Kenya tackles adolescent nutrition head on
On 11 April 2018, I attended the adolescent Nutrition review forum hosted by Ministry of Health Kenya (MOH), World Food Program (WFP), and UNILEVER. Other stakeholders included National Aids and STI Control Program (NASCOP), Nutrition International (NI), Kenya Diabetes Management Institute (DMI) and Well Told Story. The objective of this forum was to disseminate a formative study and landscape analysis on adolescent nutrition in Kenya. The study was also undertaken in Uganda and Guatemala to broaden the insights and learnings. My take home from the various presentations could be summarized in one paragraph:
‘Nutrition is largely neglected in many countries and communities. There is low knowledge of the nutritional value of food, leading to practices that negatively influence household nutrition. A proposed key intervention in most cases is to promote knowledge on healthy living and dietary practices with the aim of improved nutrition and gradual behaviour change. To build traction and acceptance and with it increase chances of sustained behaviour change among adolescents and youth, one has to fully engage adolescents and co-create together with them’.
Apart from the first year from birth, adolescence is the next and only other stage in human life where growth is rapid. Adolescents experience the greatest change in their lives physically, mentally, psychologically and socially. That alone drives the nutrition requirements multiple fold. It is important to stress that quantity of food is not of paramount importance, but rather the quality and nutritional value of the food that supports all round growth and development.
It was pleasant to see extensive use of the human centred approach among key implemented programs. Some examples include:
- As part of the diabetes program, school children were sensitized or informed about proper diet and diabetes, after which they took part in developing posters for their schools and poems encouraging good nutrition and healthy living.
- Within the adolescent nutrition guidelines, teenagers were involved in developing the catchy tagline ‘anza kufeel poa’ (start feeling good), and a jingle to engage adolescents end empower their decisions around food and nutrition.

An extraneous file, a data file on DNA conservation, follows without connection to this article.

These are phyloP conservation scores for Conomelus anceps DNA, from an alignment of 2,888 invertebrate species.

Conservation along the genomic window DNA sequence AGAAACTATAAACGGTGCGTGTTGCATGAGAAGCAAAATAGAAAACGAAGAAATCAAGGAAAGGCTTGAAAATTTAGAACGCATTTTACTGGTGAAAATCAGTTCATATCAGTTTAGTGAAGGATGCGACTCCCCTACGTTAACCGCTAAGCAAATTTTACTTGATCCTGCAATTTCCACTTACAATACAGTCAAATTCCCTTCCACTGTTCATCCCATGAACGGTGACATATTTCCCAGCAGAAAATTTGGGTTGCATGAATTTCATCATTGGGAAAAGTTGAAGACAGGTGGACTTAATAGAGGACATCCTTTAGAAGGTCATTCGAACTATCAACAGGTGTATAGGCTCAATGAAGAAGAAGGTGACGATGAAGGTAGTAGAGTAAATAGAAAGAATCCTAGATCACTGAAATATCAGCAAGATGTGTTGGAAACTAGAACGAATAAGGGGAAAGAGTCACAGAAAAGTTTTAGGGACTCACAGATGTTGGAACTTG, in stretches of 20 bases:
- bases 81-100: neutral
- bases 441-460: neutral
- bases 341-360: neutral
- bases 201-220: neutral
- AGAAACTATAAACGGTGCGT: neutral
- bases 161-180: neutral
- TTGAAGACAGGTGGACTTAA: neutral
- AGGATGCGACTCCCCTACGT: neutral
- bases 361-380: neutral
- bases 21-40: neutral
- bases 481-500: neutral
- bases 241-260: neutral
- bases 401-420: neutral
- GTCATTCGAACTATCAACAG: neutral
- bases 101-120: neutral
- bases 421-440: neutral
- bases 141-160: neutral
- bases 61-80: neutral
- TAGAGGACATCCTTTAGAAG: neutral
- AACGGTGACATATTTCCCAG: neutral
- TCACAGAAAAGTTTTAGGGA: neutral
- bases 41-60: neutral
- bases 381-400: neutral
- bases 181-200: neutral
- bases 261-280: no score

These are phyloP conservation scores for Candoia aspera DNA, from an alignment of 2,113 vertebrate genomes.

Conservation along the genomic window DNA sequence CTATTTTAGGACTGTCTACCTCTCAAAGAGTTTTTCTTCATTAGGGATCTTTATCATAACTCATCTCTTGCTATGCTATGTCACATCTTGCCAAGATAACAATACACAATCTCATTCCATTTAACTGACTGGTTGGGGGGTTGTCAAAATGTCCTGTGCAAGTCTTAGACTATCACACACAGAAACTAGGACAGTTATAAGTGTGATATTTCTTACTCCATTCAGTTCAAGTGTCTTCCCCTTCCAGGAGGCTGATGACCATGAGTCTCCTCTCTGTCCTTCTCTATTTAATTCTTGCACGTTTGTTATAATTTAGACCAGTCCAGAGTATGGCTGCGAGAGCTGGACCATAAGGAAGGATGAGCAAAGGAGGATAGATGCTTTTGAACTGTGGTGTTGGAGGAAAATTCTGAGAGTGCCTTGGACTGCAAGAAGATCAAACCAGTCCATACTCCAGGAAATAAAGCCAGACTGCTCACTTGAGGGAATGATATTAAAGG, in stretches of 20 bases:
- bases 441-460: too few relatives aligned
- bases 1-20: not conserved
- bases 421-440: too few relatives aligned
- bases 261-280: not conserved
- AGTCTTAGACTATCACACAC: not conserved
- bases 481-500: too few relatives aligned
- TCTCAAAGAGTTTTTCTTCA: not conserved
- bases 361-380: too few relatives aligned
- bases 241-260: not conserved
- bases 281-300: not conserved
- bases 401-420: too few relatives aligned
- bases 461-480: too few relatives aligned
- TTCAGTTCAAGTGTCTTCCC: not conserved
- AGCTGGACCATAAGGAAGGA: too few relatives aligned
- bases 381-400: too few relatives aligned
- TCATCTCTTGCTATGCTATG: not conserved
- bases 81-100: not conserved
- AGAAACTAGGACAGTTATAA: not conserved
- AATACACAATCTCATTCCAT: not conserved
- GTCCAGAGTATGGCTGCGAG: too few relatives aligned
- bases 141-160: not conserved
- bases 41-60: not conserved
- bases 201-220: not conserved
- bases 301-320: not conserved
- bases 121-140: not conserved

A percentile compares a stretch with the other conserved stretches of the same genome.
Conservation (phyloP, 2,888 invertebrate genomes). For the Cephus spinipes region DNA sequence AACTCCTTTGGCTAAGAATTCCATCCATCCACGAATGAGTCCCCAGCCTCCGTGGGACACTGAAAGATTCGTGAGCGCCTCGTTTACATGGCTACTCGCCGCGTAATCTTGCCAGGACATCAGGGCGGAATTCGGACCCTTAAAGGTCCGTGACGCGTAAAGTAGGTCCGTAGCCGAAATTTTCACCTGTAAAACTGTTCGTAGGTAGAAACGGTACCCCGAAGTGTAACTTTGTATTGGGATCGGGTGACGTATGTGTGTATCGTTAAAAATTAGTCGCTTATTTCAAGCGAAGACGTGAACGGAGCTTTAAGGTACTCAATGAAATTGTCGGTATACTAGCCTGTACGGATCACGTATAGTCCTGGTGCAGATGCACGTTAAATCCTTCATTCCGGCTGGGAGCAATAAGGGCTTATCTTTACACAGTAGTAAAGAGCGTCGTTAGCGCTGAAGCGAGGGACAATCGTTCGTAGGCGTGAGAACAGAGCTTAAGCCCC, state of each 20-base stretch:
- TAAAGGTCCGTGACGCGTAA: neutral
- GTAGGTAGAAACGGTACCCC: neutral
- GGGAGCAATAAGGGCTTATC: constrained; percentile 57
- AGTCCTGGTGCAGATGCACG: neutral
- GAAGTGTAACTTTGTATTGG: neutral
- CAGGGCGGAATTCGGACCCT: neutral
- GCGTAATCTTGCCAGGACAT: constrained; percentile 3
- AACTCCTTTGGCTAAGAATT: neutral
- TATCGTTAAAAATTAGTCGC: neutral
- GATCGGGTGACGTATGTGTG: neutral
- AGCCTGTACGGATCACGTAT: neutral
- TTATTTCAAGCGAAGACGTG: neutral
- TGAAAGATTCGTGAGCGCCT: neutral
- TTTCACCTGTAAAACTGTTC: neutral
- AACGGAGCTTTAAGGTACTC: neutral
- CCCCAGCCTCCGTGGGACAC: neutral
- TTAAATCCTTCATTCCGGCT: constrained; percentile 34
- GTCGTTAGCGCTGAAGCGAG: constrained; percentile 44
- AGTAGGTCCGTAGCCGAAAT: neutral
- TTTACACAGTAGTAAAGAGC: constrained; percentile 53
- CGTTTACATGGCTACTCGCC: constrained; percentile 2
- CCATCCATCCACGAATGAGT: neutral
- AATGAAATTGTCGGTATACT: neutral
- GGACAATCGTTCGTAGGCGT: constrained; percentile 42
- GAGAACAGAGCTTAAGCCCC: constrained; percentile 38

- For the Weekly Iron Folic Supplementation (WIFS) project, communities were engaged and local resources and materials used to define and communicate concepts, including rocks and pebbles, while children were using instant-print cameras to identify community sources of food.
- GAIN presented on use of an innovative approach using football for girls, to reach over 550 adolescent girls in a 10 weeks pilot to train coaches, and also discuss 10 key nutrition topics.
As part of the day’s discussions these were some of the key considerations for a successful adolescence and youth nutrition campaign:
- Full engagement and co-creation with youth and adolescents
- Context: Engaging students in school requires flexibility and adaptation to school programs and dates.
- Importance of engaging gate keepers (parents, spouses and community) as most adolescents may have the burden of fending for themselves, but face challenges in putting to action recommendations such as dietary recommendations, due to accessibility and affordability.
- With so much interest by adolescents in sexual reproductive health (SRH), programmes such as nutrition may need to collaborate for effective reach and with it help drive uptake of nutrition services, its knowledge and practice.
The following were presented as key asks by young people when planning programmes for them:
- Come to us, fit around our lifestyle
- Make it entertaining
- Show us real experiences
- Speak our language
- Ask us, include us
- Balance traditional vs modern
- Build us for the future
Finally, I had the opportunity to highlight the success in deploying mobile technology for nutrition in our GSMA mHealth programme under the mNutrition initiative supported by UK Aid. These outstanding results support the idea that many nutrition outreach initiatives could benefit greatly from using age appropriate technology, allowing older adolescents with access to mobile phones to tap into appropriate nutritional knowledge and practices. We hope Kenya’s National Nutrition Action Plan will embrace the opportunity for technology to assist in scaling up nutrition KAPs.
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